Purposefully moving away from narratives which oscillate between bleak dystopias and naïve escapist utopias, is there a case for critical optimism to inform alternative tourism futures? As DMOs try to navigate the public sentiment between tourism advocacy and mitigating community criticism, how can we be critically and collectively imaginative when we engage with the problems which afflict the industry? We sat down with Rhys Williams, described as one of the leading voices of an emerging sub-genre of fantasy and science fiction Solarpunk, who challenges the aspiration of net zero tourism when critically re-imagining the industry.


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At the CityDNA conference, you mentioned ‘educated hope’ and ‘critical optimism’ as a medium for imagining alternative ‘positive’ futures. What do you mean by this?

When I say educated hope and critical optimism it is about remaining hopeful but still holding onto the problems at hand. Go into the problems, rather than away from them. It’s about acting to make the world better without ignoring the difficulties and problems that exist, unlike some utopian narratives, where the aim to make things better seems to come without any acknowledgement of the issues at hand. What typically happens with those kinds of narratives, if they become real and succeed – is they tend to entrench existing problems, rather than deal with them. Social problems require social answers, political problems require political answers, and all too often the answer is a technological one, as if we are going to invent our way out of the issues at hand and draw a line under them. But that typically entrenches the problem and doesn’t make them any better.

How can this be related to the tourism industry?

Tourism, as it stands today, is a very climate unfriendly activity. It is starting from a difficult position. Since the 90s when there was a boom of cheap flights and package holidays, particularly with more privileged countries flying everywhere – tourism in that shape is one which is heavily dependent on cheap energy, cheap oil and on a model which discounts externalities. Tourism is by no means the only industry that does this. But tourism in this shape, can’t continue. It is literally the embodiment of the problem. The question is, what shape can tourism take? What would tourism look like if you didn’t discount externalities, and you don’t pretend that energy is free and cheap?

After your keynote, people were left inspired, provoked and I think productively disorientated… How can the room come together for a unified vision of the industry’s future?

What’s interesting is that I think everybody wants the same kind of thing, but we understand the meaning of things differently. Everyone wants people to have a good life, no one wants the tourism industry to destroy the places where it takes place. But people have different understandings of how progress works and what benefit looks like. What we are struggling against is 50 years of neoliberalism where people have a particular understanding of how good works – it is about raising GDP, productivity, economically orientated factors and measurements, and those aren’t the best way to measure things. Because when you look at things in that way you miss a lot of things on the ground, you miss the social, or human cultural factor. A country can have huge GDP and have enormous poverty.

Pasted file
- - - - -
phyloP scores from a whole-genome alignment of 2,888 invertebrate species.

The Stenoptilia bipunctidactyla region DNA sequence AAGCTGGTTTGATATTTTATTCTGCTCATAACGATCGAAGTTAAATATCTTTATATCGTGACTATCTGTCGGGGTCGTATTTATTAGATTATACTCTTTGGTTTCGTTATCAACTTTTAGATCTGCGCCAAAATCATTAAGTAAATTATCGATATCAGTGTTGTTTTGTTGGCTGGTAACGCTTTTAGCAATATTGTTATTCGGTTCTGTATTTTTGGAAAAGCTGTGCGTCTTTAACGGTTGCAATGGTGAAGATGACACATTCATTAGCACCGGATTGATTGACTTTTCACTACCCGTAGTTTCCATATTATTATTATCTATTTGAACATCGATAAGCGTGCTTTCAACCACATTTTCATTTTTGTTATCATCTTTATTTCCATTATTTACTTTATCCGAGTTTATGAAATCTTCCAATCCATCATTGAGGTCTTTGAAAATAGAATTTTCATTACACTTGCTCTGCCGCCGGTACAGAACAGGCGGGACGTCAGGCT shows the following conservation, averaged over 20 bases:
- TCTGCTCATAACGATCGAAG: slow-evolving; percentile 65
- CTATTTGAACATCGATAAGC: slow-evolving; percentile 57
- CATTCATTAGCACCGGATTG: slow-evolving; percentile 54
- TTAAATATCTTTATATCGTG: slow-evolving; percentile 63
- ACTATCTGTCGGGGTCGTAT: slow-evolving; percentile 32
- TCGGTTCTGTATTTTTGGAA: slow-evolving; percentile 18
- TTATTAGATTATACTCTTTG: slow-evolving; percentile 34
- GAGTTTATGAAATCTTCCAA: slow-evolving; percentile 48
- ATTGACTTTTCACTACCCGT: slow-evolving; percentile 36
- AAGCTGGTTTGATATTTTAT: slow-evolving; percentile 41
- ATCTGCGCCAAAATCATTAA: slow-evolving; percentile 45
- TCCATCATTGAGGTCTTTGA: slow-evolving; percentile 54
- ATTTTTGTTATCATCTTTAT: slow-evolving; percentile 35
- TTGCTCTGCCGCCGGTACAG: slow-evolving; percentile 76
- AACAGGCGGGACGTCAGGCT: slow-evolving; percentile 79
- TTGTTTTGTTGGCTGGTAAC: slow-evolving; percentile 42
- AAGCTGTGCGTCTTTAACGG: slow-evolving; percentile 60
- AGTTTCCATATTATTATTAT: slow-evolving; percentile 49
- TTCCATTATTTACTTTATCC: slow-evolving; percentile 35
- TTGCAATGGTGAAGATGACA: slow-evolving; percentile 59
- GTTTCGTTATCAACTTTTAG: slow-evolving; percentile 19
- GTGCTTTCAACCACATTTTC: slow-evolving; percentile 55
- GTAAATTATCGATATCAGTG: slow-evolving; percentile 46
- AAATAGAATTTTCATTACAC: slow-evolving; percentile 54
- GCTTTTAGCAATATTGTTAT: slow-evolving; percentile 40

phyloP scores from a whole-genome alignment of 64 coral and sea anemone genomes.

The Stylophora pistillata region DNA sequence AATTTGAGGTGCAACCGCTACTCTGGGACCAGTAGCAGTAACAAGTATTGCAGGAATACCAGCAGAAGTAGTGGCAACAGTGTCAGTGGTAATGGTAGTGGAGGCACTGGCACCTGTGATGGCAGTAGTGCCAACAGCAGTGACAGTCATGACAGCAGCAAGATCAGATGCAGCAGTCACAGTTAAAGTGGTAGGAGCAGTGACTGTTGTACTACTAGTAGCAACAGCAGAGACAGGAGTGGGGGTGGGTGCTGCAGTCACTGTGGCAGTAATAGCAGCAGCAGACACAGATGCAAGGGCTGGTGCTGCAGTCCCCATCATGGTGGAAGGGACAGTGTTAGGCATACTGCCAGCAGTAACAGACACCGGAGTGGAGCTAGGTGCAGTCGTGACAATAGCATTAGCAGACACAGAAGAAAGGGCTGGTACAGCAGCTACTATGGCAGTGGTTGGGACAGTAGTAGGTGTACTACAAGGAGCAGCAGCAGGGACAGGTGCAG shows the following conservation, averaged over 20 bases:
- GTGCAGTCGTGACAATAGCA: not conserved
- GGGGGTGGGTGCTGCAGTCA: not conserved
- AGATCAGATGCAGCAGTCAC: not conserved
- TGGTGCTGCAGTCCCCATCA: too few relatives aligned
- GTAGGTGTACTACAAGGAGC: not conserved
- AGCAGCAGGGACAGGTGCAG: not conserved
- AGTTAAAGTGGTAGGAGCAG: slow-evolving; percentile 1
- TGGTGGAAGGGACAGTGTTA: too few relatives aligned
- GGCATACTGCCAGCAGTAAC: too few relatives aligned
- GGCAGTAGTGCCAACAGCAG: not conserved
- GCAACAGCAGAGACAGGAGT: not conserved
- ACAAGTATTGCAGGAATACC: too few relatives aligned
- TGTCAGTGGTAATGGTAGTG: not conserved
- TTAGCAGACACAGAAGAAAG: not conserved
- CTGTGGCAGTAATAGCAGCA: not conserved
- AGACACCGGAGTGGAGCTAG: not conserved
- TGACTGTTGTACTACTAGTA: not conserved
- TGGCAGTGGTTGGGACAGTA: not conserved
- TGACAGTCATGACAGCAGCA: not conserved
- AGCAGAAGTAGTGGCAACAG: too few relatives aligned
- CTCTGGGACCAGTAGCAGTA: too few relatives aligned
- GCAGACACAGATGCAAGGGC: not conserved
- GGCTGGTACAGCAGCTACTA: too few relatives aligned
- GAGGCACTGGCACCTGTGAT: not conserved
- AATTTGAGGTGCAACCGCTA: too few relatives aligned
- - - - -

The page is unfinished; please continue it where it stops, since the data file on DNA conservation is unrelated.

Tourism and consumerism are closely related, when we travel, many of us consume more than ever. How can an industry which is rooted in consumerism imagine a sustainable future and what might the industry learn from Solarpunk here?

That’s the ‘benefit’ of tourism. When people come to a place, they spend lots of money. The question should be an infrastructural one: tourists spend lots of money, but where does it go? Connecting tourism here to Solarpunk would look like focusing on locals. How do residents relate to their local tourism industry? Is it imposed on them? In the good times, it can bring in money. But those benefits are a veneer over a genuine loss of autonomy. Solarpunk (and there are a lot of other political movements that say similar things) is about focusing on raising public democratic power. Beyond this, Solarpunk emphasises a careful and regenerative relationship to the environment – both natural and social. At a local level, this should come out in consideration of the capacities and limits of a place, and how to arrange tourism as something that actively improves the local environment, rather than takes from it. Feeding back into the place and the people.

When it comes to travel, however, tourism is in a sticky situation. Can it encourage the development of reliable and affordable public transport? Can it be used as a lever for tram systems, better and faster trains, comprehensive bus services? Can you make flights a last-possible option?

Can tourism ever be weightless with zero negative impact? What could that look like?

I think weightless is impossible, it is a dream and a mirage. The idea that it can be weightless, is the problem. You can have it exactly as it is now – but with no environmental costs… that’s a techno-utopian fantasy. There will always be weight, entanglement, costs, with the world. You are always going to have to fuel the planes, set aside resources for the people who come and stay, there will always be costs involved. The question is which ones? Decide consciously and clearly, and with the people who are affected by it, what are the costs and which ones we should choose to critically face. I should say there is a negotiation, but there is also point where you just have to stop. Whatever and however that looks like.